It is cheaper to lease land than to own land. It will be remembered that of these lands those in Kiowa, Comanche, Caddo, Washita, Roger Mills, Custer, Blaine, Dewey and Day counties all belonged to the different tribes of Indians, and the best lands were allotted to them, 160 acres for each individual. Along the rivers and creeks, and wherever there was timber, these allotments were taken. They have never failed to make good crops of corn. The upland makes good cotton, wheat and oats.
There is but a small per cent of this land in cultivation, but it can be leased under five year contracts, the lessee being required to put up the necessary buildings, fence the land, and pay from $50 to $65 per year in two payments, one on the first of January and the other on the first of July. If the place has timber, you can cut enough of it for fence-posts and whatever improvements are needed on the place, and you can also cut what wood you need for household purposes.
This is cheaper than owning land, paying taxes and buying wood. In this part of Oklahoma when an Indian dies his allotment is put up for sale through the Indian agent and Interior Department, and extra fine bottom land will often sell for from $1200 to $2000 for a quarter section. There is room for thousands of families up and down these Oklahoma water courses.
In Oklahoma all contracts made with the Indians are made through the Indian agent of the respective tribes, while in Indian Territory the contracts are made directly with the Indians, for everything, excepting the sale of lands. In this case application must be made to the Indian agent at the Union Agency, Muskogee, and on his approval the application is sent to the Secretary of the Interior, and the person buying the land receives his deed from the Interior Department. This is generally an easy process when the Indian is not a full blood and when the price paid for the land is about the actual valuation.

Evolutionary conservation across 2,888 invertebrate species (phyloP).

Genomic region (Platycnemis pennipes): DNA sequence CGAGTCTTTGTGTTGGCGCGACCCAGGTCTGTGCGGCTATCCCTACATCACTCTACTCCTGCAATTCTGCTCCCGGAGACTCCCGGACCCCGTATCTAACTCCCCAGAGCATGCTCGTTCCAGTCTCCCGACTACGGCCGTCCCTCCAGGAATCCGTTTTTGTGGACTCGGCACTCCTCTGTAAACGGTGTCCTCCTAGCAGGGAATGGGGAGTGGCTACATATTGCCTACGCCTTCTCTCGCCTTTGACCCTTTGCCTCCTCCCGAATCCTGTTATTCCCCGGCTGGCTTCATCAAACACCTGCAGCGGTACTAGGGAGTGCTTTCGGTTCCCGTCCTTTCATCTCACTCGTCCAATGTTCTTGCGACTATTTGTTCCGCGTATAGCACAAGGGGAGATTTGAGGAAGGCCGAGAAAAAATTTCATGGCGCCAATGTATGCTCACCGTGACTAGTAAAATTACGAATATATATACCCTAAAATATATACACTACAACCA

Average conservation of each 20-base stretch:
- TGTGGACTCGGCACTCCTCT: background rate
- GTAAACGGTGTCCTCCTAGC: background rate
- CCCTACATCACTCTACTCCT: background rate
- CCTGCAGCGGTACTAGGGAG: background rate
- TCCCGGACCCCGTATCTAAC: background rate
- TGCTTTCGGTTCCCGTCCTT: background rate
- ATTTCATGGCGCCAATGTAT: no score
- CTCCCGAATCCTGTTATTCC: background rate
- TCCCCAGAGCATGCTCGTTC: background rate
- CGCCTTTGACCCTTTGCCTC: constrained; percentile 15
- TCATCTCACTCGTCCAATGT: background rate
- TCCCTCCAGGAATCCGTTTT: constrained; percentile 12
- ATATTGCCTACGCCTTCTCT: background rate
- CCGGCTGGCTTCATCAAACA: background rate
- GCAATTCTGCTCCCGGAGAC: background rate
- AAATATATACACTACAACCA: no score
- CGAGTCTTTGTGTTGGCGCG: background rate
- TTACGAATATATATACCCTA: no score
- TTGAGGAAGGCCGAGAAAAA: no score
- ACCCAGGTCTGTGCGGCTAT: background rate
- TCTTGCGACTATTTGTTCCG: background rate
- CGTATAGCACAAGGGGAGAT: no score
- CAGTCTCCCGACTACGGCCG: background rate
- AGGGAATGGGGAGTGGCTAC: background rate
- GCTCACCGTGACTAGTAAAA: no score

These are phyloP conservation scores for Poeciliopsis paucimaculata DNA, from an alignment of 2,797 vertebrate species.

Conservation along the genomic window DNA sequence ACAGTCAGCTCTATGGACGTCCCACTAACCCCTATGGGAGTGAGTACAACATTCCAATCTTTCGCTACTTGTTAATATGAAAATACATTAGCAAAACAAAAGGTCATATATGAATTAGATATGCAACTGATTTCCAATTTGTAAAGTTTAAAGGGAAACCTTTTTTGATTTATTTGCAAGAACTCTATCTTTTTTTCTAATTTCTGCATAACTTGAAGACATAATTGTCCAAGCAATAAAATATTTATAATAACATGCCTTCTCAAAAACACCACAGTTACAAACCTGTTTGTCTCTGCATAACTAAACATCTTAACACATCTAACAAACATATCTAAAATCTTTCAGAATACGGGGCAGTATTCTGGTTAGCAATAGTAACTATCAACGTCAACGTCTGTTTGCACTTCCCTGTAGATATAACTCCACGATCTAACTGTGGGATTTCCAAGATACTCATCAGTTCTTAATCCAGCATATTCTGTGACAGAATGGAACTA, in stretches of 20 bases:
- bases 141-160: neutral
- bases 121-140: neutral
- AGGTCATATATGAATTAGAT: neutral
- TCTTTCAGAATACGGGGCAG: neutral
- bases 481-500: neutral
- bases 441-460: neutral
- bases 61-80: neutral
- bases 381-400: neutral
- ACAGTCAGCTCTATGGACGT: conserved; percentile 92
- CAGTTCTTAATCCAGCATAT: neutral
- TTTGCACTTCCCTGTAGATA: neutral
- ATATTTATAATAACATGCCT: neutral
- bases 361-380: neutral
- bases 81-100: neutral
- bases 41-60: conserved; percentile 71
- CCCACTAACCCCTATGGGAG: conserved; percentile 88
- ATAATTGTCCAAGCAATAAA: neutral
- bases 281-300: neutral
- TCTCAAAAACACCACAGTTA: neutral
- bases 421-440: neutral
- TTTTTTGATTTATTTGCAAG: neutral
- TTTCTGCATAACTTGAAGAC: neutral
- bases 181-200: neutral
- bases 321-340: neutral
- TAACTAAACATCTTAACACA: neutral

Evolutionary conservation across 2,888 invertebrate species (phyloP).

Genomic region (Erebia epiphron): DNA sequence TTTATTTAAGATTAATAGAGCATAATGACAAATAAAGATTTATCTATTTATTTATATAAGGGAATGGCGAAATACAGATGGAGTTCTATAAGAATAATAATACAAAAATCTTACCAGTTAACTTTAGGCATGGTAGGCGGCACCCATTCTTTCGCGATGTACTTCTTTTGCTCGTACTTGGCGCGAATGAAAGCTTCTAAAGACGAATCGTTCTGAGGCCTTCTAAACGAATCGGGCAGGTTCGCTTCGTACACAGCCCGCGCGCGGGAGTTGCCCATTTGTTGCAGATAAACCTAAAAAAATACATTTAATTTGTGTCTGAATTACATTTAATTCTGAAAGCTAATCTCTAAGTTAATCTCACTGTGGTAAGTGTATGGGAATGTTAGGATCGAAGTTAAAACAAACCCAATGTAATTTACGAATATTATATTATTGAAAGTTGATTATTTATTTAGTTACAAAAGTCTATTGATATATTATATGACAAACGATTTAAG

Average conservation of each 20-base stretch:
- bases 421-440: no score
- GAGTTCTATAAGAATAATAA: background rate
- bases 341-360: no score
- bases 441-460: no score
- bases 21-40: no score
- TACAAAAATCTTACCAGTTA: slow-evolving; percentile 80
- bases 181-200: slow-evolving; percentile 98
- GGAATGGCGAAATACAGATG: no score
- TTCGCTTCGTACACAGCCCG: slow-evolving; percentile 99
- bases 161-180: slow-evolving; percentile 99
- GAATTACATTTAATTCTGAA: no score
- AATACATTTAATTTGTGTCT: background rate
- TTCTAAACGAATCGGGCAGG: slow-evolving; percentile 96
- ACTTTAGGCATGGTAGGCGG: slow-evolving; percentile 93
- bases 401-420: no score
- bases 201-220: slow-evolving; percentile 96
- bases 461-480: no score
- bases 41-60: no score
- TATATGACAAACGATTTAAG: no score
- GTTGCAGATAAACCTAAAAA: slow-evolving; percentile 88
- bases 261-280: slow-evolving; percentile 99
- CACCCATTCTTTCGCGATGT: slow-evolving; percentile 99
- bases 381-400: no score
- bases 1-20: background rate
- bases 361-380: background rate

Beginning at the Kansas line in the Cherokee country the land varies from $15 to $50 per acre, while down through the Osage and Cherokee line, where are the great oil fields, the land runs even higher. This is on the west side of Grand River down to the Creek line, while on the east side along the line of Arkansas and west of Grand River agricultural land varies from $10 to $20 per acre. This is a timbered country, with flint rock or limestone land, with small prairies scattered about among the hills. The rougher land, which grows good orchards, vegetables and corn, sells for as low as $2.50 per acre. This is a well-watered country, very healthy, thinly settled at the present time, and with considerable game, a few deer and turkeys, lots of foxes and squirrels. There are lots of hickory nuts and huckleberries, while it is the home of the diamond rattlesnake and the ground hog. There are many charming streams filled with fine fish. My advice would be, however, especially to white settlers, to stay away from the river and creek bottoms. Colored people stand the malaria much better than white people.
This is the condition of the country until you get south of the Arkansas River. Along the river the land is very rich, and held at a high valuation. The bottoms are principally adapted to corn, cotton and potatoes, while the uplands grow corn, cotton and strawberries.
The Creek and Seminole nations are alike in that a large proportion of the population is made up of colored people. They live principally along the water courses, while the upland and mountain sections are but thinly settled. The best land ranges from $15 to $50 per acre, and unimproved upland sells at from $5 to $15. This is not much of a wheat country, being better adapted to corn, cotton and oats. There are good coal fields in the southwest part, in the north there are fields of oil and gas, and in the west there is considerable game.